Is Big Data good? Or is it evil?
On one hand, by providing new insights into their customers, and by allowing amalgamation of information from disparate sources, Big Data is enabling tremendous efficiencies at many companies. That’s great! Let’s keep investing.
On the other hand, a few weeks ago, I attended a workshop on cybercrime put on by the U.S. Federal Bureau of Investigation and the U.S. Secret Service. Special agents from those organizations pointed to the use of Big Data technologies by criminals to assemble bits of information from victims—credit card numbers, e-mail addresses, user names, physical addresses, and so on—to enable identity theft on a huge scale. That’s scary! Let’s hide under the bed covers.
Truth be told, Big Data is a collection of enabling technologies that are here to stay. Good or evil, it doesn’t matter. The genie ain’t going back into the bottle.
That’s why IT professionals and developers need a thorough understanding of what Big Data is beyond being a mass-media buzzword. Here are five phrases that you need to know about Big Data:
1. Map/Reduce is king of the Big Data heap. Map/Reduce breaks down huge calculations and data sets so they can be processed quickly and in parallel. Map breaks up a large problem into small pieces and distributes them to the nodes in a cluster. Reduce collects the answers and combines them to produce the output. Map/Reduce is brilliant, simple, and the key to many—if not most—Big Data solutions.
2. Hadoop drives Map/Reduce. Hadoop is an open-source project that implements Map/Reduce on inexpensive hardware, like clusters of off-the-shelf x86 servers. Hadoop consists of a file system, a resource-management platform, and an implementation of Map/Reduce.
3. NoSQL feeds Hadoop. NoSQL databases go beyond the rows and columns found in relational databases. Leading NoSQL implementations, such as Couchbase, CouchDB, MongoDB and Neo4j, are fast, efficient, incredibly scalable, and interface very easily with Hadoop and other Big Data frameworks.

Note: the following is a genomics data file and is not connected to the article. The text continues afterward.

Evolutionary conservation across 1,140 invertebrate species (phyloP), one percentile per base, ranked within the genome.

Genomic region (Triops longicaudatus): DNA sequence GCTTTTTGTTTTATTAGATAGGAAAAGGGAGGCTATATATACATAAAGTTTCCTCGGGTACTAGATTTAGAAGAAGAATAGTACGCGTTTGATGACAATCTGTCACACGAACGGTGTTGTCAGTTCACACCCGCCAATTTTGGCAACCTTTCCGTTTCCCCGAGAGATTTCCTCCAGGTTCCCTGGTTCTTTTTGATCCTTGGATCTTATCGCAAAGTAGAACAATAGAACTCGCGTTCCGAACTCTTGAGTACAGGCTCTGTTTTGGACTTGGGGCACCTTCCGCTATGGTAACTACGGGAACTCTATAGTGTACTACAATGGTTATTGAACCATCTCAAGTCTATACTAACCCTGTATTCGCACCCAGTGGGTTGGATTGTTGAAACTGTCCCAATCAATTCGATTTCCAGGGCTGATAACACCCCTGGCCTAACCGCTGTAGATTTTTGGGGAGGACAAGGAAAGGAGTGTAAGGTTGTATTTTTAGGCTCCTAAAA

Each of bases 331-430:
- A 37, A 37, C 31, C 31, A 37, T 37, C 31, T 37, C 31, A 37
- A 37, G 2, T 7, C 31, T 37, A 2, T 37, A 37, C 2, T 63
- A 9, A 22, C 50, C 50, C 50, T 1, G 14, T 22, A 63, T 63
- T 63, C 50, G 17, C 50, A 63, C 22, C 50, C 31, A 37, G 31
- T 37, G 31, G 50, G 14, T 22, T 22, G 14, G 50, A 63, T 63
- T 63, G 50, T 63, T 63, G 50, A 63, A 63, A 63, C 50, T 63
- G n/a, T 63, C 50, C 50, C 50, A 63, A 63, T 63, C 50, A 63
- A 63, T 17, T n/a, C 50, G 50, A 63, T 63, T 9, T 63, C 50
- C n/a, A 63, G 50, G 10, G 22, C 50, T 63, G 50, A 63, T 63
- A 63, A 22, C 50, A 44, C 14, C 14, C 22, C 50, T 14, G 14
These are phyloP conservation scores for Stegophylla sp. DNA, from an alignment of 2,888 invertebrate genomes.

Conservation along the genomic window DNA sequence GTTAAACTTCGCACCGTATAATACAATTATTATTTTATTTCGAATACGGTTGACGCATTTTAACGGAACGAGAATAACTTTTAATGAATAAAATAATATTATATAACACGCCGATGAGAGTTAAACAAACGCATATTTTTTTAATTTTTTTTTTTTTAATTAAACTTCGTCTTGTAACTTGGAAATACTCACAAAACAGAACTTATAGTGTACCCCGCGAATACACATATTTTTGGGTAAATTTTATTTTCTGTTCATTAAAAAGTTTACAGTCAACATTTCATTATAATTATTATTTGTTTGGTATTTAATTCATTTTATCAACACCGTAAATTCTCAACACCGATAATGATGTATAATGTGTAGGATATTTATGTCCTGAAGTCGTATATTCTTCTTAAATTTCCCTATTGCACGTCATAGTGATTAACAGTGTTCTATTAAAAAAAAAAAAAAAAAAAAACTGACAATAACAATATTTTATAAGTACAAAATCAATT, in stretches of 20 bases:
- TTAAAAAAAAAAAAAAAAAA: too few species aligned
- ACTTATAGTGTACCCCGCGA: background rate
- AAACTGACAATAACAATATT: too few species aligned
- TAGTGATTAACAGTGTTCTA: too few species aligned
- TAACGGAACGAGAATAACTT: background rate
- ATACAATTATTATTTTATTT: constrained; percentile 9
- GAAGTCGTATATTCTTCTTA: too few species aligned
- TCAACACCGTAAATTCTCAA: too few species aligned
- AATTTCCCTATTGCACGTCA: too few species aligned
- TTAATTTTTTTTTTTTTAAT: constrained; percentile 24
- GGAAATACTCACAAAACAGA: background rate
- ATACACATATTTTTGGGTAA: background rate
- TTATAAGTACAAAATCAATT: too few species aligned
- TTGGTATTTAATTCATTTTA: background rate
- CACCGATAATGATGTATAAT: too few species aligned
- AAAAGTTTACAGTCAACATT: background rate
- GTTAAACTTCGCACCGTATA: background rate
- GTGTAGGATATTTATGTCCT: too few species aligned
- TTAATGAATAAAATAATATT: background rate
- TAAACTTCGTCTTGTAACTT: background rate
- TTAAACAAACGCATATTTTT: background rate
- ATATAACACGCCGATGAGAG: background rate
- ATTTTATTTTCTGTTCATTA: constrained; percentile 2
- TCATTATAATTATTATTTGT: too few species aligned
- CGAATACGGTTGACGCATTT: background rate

4. Analytics and visualization are vital. It’s not enough to amalgamate the data. It’s not enough to merge disparate data sources together. Big Data problems are solved through analytics. A good analytics package is essential, and so is having data scientists capable of creating and interpreting those analytics. This calls for strong visualizations so that everyone can understand the results.
5. Big Data is a career path game-changer. If I were advising a young IT professional just starting a career, I’d suggest moving into Big Data. Master Hadoop and the related Apache projects. Focus on data. Learn the analytics. Dive deep into NoSQL. Follow the startups. Be involved in the Big Data culture. Hey, even if you’re not new in your career, I am giving you that advice too. The game is changing. Change with it.
Let me point you to two powerful resources:
• Subscribe to Big Data Tech Report, produced by BZ Media—the company behind SD Times and News on Monday.
• Attend Big Data TechCon, also by BZ Media. It’s the best place to learn about Big Data, and the best place to network. The next Big Data TechCon is March 31–April 2 in Boston.
Finally, a bit of industry news from Hazelcast, maker of an in-memory data-grid system that can accelerate Map/Reduce performance significantly. Hazelcast has released a Map/Reduce API that the company says can process data while it’s streaming in from a transactional system, saving steps and also allowing for real-time scrutiny of the data for abnormalities. Neat, eh?
Big Data is not evil. It’s a toolbox that we can and should use. What do you think of Big Data for your company or your career? Write me at email@example.com.
Alan Zeichick, founding editor of SD Times, is principal analyst of Camden Associates.